Sorry, I know I should have been reading up about our future travels, learning the Greek alphabet and at least a few useful phrases but I just couldn't put the book down.
I last wrote from a campsite near Sion in Switzerland. Next day we drove along the wide valley of the Rhone towards Brig before turning off to climb the Simplon Pass. As a trivial aside I was amused to discover the last little town before the climb is called Glis and a signpost directed us to Glis, Simplon. This is a very close anagram to my maiden name of Gill Simpson!
Modestine almost sailed up the pass, so well engineered are the curves and soon we were amidst the deep snows.
The sun was shining as we reached the top and began the long descent down into Italy. By lunchtime we were on the beautiful Lake Maggiore where we stopped at the little town of Baveno for a pizza beside the water. It really is such a delightful area of Italy. The sun was warm, the flowers blooming and the lake sparkling. Just off shore were the Borromeo Islands and little boats chugged their way around the lake. The old town, crowded in beside the lake, was a delightful maze of steep narrow streets, pretty villas and flowery corners. We camped here on an earlier visit and were loath to leave this time.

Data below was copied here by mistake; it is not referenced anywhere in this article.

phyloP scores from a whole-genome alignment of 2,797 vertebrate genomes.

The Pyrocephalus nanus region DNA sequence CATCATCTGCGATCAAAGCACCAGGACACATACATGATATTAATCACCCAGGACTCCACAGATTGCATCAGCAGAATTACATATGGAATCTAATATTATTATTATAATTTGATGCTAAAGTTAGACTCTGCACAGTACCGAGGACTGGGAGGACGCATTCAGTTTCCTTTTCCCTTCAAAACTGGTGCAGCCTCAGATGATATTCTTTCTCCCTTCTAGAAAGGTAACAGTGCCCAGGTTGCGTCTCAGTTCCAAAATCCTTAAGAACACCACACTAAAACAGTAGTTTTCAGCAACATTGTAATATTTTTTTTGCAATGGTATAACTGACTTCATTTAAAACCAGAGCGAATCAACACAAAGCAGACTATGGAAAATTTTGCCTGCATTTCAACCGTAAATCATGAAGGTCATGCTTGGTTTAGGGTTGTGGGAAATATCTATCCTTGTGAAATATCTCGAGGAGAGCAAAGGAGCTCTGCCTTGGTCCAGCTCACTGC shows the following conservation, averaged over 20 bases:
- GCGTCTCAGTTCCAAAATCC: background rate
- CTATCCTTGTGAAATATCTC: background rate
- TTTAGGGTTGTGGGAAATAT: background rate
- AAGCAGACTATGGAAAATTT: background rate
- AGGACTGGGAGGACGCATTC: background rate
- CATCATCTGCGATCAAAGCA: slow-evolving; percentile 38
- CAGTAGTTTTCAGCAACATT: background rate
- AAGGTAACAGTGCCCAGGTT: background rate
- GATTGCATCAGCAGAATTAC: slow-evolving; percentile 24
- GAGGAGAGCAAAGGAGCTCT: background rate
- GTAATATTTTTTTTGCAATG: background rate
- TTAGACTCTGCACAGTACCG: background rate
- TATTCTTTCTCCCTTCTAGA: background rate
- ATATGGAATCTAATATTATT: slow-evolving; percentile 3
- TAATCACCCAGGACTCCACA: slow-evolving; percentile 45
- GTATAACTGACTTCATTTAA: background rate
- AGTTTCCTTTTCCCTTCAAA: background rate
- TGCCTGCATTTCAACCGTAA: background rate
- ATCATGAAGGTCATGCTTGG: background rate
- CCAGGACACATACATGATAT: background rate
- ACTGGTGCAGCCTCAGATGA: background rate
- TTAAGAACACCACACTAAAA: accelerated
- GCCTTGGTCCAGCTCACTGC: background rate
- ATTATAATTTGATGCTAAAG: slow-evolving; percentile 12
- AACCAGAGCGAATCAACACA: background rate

We continued the full length of the lake before deciding to turn south rather than follow an earlier route that would have taken us beside other beautiful lakes along routes we already knew. The route we chose, across Lombardy, skirting Milan to the south, is not on most tourists' itineraries. Consequently the only open campsite listed in our guides was at Pavia, a long drive away. Once the lakes and mountains were behind us the countryside became very uninspiring. We began to regret our decision as the landscaped stretched to the horizon, flat and muddy with nothing to break the monotony. It was spread out as a vast area of paddy fields! I'd never realised rice was grown on such an extensive scale in Europe. As yet the fields were nothing but swampy brown mud. It must look better once the green rice begins to show. Along the roadside we passed countless scantily clad, bored young ladies thumbing their mobile phones as they waited for custom in the hot sunshine with not a patch of shade. An area of rice and vice!
When we finally reached Pavia of course, the campsite was closed and deserted! There was nothing to be done so we found a quiet suburban street for the night where we slept quite undisturbed. Before that however we walked into Pavia beside the river. It is a very pleasant city with a huge central square dominated by a massive statue of Minerva. It has pleasant public gardens and streets of smart little shops. Raise your eyes and above there are the beautiful facades of ancient building that are to be found in so many of the Italian towns. The surroundings of so many cities are horrid, industrial wastelands but the centres frequently retain their old charm.